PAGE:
New Zealand director/writer/producer/actor/comedian/painter/photographer, Taika Waititi, has become renowned for making small films that expertly skate the fine line between affectionate comedy and close-to-the-bone drama.
Named as ‘One of ten new directors to watch’ by Variety magazine in 2007 following his excellent feature debut, Eagle Vs. Shark and having received widespread acclaim for his follow up film, Boy, Waititi now presents one last ‘small’ film before he bursts Peter-Jackson-style onto the Hollywood scene with his helming of the forthcoming Thor: Ragnarok.
Hunt For The Wilderpeople follows very much in the flavour of Waititi’s previous features. It too skates the fine line between comedy and drama though not quite as close as his previous efforts. It’s his most commercially accessible film to date, winding the drama down a notch while proportionately winding up the comedy quotient. It’s a solid crowd pleaser that playfully references other pop culture films such as Pixar’s Up (the themes of which it follows quite closely), Thelma and Louise, The Terminator and First Blood, which keeps the mood lite and the film approachable.
Ricky Baker (Julian Dennison) is a delinquent 12 year-old bounced from foster carer to foster carer until he finally lands in the loving lap of Bella (played with boundless cheer by Rima Te Wiata), nestled in the back country of the NZ wilderness. Bella’s husband, Heck (Sam Neill), is less enthusiastic about this new family member however. When developing circumstances lead to Heck and Ricky running as fugitives through the bush, a Carl Fredricksen/Russell style relationship ensues between the pair.
Waititi’s film is imbued with that characteristic Kiwi charm that makes it impossible not to fall in love with. It’s a charm that Aussie films once had before we got all ‘serious’ and lost our sense of humour. Now we Aussies (or our film commissions at least) seem to green light mostly grimy, wrist-slitting dramas. Waititi’s films remind us of what we once had and we should be thankful of that (and maybe try to regain some of it). This is not to say that Waititi doesn’t embrace darkness. There is a lot of darkness in his films (and this one is no exception) but it is balanced with an abundance humour, which smooths out its harsher lines and makes the grim moments bearable.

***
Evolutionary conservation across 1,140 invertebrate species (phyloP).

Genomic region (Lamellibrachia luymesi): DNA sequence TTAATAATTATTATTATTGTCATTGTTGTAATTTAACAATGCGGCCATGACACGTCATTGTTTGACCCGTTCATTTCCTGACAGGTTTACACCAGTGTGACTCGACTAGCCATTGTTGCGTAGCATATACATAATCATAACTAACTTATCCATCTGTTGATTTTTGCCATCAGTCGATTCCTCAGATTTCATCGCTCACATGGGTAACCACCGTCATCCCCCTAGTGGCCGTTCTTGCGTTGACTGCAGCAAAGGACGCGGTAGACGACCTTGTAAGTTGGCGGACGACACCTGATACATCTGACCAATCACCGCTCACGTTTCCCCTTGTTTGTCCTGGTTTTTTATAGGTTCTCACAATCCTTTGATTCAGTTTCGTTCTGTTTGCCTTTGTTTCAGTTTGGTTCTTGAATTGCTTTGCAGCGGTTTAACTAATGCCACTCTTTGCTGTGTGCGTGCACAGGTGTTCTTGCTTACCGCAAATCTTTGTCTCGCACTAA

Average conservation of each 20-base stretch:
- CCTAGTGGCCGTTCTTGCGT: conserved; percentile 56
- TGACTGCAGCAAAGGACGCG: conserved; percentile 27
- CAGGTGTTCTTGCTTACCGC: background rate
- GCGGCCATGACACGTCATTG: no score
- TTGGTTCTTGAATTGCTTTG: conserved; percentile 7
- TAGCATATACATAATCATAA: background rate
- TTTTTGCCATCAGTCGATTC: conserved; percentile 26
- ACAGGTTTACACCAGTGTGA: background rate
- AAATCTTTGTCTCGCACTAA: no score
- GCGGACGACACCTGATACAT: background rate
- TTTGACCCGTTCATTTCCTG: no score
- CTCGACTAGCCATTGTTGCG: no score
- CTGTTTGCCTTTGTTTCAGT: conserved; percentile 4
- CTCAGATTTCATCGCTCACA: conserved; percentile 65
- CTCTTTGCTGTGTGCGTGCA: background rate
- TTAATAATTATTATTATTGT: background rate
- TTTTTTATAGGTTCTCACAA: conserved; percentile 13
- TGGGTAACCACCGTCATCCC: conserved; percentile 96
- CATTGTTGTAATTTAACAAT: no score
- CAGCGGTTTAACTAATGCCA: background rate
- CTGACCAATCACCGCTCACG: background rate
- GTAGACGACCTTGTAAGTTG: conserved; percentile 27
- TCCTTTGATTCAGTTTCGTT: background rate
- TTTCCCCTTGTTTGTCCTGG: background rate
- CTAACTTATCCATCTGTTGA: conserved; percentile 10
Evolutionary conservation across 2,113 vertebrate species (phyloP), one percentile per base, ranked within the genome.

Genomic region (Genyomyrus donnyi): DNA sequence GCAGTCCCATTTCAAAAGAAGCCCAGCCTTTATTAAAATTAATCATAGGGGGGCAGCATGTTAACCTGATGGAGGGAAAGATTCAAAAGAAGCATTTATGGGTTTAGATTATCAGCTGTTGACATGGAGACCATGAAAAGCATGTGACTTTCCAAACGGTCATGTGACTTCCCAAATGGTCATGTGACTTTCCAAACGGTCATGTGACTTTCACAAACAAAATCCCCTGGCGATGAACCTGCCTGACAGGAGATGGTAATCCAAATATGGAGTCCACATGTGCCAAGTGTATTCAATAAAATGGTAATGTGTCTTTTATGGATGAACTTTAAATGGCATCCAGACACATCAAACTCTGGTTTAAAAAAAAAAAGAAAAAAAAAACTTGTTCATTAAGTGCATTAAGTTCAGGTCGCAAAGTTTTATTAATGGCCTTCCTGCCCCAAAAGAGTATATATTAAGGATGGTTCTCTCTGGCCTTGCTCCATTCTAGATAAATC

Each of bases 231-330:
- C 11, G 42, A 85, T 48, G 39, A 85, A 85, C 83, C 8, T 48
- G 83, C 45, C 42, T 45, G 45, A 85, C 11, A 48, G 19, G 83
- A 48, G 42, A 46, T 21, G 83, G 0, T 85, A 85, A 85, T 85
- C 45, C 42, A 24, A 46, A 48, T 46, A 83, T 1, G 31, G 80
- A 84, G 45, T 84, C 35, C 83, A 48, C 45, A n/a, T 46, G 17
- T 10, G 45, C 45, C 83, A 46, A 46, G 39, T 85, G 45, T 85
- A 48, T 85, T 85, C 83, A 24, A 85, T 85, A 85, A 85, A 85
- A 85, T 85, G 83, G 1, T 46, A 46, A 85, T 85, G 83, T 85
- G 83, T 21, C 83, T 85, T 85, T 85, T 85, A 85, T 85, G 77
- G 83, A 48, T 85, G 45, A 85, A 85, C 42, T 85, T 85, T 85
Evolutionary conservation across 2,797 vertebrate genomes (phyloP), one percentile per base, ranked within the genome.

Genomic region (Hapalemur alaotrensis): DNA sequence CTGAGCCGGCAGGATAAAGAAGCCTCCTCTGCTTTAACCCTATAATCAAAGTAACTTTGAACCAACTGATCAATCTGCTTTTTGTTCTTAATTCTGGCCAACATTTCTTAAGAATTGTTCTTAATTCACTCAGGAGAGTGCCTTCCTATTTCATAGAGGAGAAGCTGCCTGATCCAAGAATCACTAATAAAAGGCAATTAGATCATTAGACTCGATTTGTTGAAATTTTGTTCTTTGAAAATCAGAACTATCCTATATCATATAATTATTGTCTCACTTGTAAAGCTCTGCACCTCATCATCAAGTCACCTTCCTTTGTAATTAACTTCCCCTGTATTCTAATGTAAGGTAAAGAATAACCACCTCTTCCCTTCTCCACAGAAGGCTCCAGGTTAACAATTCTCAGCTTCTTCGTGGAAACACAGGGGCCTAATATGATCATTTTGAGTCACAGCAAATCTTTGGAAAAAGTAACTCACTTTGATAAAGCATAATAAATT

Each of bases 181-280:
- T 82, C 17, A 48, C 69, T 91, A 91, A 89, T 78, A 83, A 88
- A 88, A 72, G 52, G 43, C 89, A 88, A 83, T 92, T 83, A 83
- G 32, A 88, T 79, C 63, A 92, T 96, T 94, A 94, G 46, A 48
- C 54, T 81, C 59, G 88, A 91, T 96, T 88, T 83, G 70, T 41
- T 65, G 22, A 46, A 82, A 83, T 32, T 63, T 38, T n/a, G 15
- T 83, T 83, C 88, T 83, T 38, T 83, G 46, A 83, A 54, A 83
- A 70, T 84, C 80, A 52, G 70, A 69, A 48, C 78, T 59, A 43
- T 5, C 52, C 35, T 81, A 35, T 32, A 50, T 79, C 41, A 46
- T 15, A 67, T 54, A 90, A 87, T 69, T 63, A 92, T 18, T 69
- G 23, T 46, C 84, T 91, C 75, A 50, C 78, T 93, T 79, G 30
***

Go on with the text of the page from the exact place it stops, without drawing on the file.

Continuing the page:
The film is littered with fun peripheral characters such as Ricky’s social services officer, Paula (Rachel House), who relentlessly pursues our protagonists in a manner that exceeds her station by a large margin – to good comic effect. And a group of deer hunters turned bounty hunters who want in on the action (and the reward). They all combine to together to form a warm, hearty soup of a movie that will leave you feeling good about life as you exit the cinema. Go see it if only so you can say you knew this fine ‘unknown’ director before he drew worldwide acclaim for his forthcoming Hollywood blockbuster. You won’t be disappointed.